Award-Winning Math Teacher Diane Evans Featured in Microsoft Edventures Blog

Thursday, April 11, 2013
Diane stands around a table of four students, who are looking over a paper.
Engaging Students: Mathematics professor Diane Evans was one of six Rose-Hulman faculty members featured in The Princeton Review's 2012 Best 300 Professors book. She has also received the institute's Outstanding Teacher Award. (Photo by Shawn Spence)

Diane Evans doesn't rest on her laurels.

Last year, the Rose-Hulman math professor was named one of America's 300 best professors. Since then she completed Six Sigma Black Belt certification, implemented project-based learning in her courses, and spent time learning how to effectively teach mathematics material online.

Now she's being featured on Microsoft's Daily Edventures blog, along with a new video blog (vlog), to showcase the importance of STEM education and her approach to motivating students.

Watch the vlog.

Daily Edventures blog creator Anthony Salcido, vice president of education for Microsoft's worldwide public sector organization, states that Evans' true commitment to life-long learning "inspires students and educators alike to innovate, take risks, and push boundaries."

Evans, who has earned Rose-Hulman's Outstanding Teacher Award, says, "No matter what class I'm teaching, I absolutely love to convey knowledge to students. Students who care about the subject only make it that much better."

She's a big believer in real-world examples of mathematical concepts, and is excited to bring collaborative learning into the curriculum. Evans helped a student use Six Sigma statistical methodologies to reveal potential cost savings from the amount of cafeteria food waste. The study was featured in a presentation at a national mathematics conference.

Evans is working with other students this spring to examine a reduction of customer wait time at the college coffee shop, study energy savings in campus residence halls, and measure validation testing on medical devices.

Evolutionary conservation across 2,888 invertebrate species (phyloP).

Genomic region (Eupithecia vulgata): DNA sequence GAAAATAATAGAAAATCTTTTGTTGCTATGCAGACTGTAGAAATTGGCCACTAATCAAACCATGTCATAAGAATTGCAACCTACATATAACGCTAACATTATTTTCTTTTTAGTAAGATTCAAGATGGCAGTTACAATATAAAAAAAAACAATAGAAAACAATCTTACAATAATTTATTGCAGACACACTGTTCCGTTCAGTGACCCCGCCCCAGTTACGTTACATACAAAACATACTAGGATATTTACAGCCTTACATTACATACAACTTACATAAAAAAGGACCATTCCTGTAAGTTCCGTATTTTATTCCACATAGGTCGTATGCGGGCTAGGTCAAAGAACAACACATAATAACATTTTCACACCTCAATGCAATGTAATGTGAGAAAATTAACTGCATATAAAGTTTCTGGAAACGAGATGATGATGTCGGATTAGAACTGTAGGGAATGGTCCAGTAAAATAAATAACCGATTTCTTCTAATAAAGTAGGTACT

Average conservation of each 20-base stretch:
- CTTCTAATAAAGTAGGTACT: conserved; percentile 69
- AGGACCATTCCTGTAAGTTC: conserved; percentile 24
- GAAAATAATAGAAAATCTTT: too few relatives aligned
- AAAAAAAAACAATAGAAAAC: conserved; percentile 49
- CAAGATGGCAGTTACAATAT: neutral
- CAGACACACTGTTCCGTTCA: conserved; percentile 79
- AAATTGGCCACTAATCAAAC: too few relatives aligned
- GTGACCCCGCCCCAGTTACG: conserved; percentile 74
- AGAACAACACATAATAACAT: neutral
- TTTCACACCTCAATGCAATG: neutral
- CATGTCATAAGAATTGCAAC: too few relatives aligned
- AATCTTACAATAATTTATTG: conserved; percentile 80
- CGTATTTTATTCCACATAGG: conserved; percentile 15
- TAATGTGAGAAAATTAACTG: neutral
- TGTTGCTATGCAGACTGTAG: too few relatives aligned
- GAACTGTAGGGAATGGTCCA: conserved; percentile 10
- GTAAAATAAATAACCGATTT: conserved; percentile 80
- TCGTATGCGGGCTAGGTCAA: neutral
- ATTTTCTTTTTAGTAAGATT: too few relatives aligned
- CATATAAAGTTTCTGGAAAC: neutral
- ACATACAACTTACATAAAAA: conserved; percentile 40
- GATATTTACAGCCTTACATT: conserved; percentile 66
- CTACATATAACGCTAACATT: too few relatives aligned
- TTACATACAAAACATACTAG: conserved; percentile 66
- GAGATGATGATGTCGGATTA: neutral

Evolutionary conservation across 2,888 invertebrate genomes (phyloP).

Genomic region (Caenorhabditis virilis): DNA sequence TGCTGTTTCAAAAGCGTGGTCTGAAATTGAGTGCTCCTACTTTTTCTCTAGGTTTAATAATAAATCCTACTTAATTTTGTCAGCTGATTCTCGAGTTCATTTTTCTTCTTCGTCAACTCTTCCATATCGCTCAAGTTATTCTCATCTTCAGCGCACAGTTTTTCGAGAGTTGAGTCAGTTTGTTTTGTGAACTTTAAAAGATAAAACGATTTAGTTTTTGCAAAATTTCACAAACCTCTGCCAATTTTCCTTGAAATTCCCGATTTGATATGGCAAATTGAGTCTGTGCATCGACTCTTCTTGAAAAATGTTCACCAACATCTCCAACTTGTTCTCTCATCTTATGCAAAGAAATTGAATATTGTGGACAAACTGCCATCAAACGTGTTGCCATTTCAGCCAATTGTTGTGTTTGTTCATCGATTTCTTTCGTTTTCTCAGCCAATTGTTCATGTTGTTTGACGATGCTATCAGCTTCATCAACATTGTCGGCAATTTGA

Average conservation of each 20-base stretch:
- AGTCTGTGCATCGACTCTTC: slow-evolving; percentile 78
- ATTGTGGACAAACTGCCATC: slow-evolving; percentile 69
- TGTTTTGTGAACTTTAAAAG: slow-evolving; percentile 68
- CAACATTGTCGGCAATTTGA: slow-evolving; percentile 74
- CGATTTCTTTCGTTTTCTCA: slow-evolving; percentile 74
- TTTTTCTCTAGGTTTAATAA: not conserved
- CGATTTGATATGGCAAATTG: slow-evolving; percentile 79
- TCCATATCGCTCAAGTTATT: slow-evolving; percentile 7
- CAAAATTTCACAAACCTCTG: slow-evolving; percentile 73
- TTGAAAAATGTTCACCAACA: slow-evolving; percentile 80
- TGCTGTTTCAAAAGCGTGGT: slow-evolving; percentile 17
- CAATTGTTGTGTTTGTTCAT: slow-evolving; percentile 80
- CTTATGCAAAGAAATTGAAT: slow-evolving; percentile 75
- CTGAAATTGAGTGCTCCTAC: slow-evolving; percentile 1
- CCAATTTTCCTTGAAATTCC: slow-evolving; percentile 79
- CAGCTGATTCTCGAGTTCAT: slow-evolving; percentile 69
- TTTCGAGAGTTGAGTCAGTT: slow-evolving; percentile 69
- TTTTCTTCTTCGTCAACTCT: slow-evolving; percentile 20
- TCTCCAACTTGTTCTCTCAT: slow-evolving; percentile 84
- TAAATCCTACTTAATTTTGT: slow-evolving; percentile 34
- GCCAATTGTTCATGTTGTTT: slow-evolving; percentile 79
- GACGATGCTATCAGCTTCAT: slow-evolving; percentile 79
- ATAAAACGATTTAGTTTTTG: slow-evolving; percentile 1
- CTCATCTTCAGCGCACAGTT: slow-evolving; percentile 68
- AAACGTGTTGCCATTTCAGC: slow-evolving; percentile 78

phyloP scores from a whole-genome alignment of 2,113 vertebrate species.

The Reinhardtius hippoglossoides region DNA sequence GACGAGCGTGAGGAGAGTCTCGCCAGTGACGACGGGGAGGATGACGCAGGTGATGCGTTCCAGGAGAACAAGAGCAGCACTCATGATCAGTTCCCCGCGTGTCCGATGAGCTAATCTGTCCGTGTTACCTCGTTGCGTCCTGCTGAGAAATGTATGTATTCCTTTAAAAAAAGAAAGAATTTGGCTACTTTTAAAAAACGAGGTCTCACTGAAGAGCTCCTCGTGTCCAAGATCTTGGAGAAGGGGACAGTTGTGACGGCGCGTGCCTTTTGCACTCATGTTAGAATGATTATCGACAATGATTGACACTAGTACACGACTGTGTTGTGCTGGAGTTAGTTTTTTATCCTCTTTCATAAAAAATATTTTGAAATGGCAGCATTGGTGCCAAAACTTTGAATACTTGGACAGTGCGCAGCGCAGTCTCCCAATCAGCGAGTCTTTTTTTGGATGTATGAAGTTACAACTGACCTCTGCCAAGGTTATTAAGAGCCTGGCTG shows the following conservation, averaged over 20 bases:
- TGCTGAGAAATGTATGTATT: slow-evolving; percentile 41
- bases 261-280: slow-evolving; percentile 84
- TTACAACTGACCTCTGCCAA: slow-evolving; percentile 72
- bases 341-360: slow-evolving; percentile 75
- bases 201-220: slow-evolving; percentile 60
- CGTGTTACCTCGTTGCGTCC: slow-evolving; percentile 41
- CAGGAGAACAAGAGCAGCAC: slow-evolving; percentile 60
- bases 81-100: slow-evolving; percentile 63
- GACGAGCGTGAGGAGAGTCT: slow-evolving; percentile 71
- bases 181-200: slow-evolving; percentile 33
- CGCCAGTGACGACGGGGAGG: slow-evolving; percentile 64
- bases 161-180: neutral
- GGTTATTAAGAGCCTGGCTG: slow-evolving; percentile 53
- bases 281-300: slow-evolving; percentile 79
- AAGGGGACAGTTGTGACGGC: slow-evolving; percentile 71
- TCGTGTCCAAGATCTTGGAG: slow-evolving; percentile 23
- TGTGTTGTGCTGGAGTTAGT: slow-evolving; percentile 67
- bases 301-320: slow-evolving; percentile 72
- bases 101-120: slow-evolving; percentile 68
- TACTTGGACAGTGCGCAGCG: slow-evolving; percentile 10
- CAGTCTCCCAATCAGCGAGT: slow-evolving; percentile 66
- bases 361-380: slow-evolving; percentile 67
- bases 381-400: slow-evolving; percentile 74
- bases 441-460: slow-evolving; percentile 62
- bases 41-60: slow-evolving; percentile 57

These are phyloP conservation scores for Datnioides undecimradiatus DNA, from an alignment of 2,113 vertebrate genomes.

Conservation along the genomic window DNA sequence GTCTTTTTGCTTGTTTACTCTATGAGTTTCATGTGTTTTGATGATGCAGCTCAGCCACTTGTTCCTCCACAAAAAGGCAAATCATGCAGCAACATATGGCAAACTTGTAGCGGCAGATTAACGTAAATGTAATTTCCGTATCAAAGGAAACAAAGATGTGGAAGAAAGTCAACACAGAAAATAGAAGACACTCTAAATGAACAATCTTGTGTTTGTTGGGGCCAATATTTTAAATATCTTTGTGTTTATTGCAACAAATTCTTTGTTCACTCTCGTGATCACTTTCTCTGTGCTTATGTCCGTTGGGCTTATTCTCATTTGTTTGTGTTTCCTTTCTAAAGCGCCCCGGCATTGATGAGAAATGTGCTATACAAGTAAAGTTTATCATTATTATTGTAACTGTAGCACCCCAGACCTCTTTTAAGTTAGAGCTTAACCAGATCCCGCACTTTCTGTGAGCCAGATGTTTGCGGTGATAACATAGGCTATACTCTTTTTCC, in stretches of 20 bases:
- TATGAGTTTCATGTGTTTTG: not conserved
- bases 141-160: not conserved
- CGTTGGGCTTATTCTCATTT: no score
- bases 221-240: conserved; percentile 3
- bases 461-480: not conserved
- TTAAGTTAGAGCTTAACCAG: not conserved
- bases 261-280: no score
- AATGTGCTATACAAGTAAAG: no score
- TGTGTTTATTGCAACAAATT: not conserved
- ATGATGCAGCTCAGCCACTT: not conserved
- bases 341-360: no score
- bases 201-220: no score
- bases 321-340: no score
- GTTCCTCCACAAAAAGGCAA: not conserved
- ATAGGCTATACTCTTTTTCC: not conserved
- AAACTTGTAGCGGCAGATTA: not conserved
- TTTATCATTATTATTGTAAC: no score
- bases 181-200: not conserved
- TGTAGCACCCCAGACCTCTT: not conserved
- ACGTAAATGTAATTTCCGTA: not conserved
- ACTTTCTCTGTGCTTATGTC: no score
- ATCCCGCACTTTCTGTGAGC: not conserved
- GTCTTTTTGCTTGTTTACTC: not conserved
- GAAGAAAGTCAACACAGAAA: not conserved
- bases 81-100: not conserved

"The important part of these learning experiences is that we are trying to tackle something real, and when the results turn out in our favor, it's only that much more rewarding," she says.

Evans Office
Surrounded By Math: Examples of mathematical concepts can be found throughout Diane Evans' office. (Photo by Shawn Spence)

Evans' favorite quote is "Tell me, and I'll forget. Show me, and I may remember. Involve me, and I'll understand."

"I'm a very visual person," she states. "I have to see pictures, diagrams, and have hands-on examples. I find it works well for [students], too."

Apparently so, as alumnus Joshua Moore, a post-doctoral associate at the U.S. Army Research Laboratory in Maryland, says, "Professor Evans always made class enjoyable by creating an environment where students were not afraid to ask questions."

Evans is now adapting her award-winning teaching skills in online classes. One conducted last summer had students enrolled from China, India, and the western United States. She produced YouTube videos as a way to "talk" to students, wherever they might be.

"It is essential to try to maintain as much of the personal feel as possible," she says about the online teaching experience. "At first I was worried that background noises (her dog barking or a cell phone ringing) would be an unwanted distraction, but I find it only helps to make the videos more real."

Evans adds, "Instead of ignoring a distraction, I include my students in the experience. For example, I will say 'I'll be back in a moment, my mom is calling' or 'sorry about that, my dog is barking because she sees a rabbit outside.'"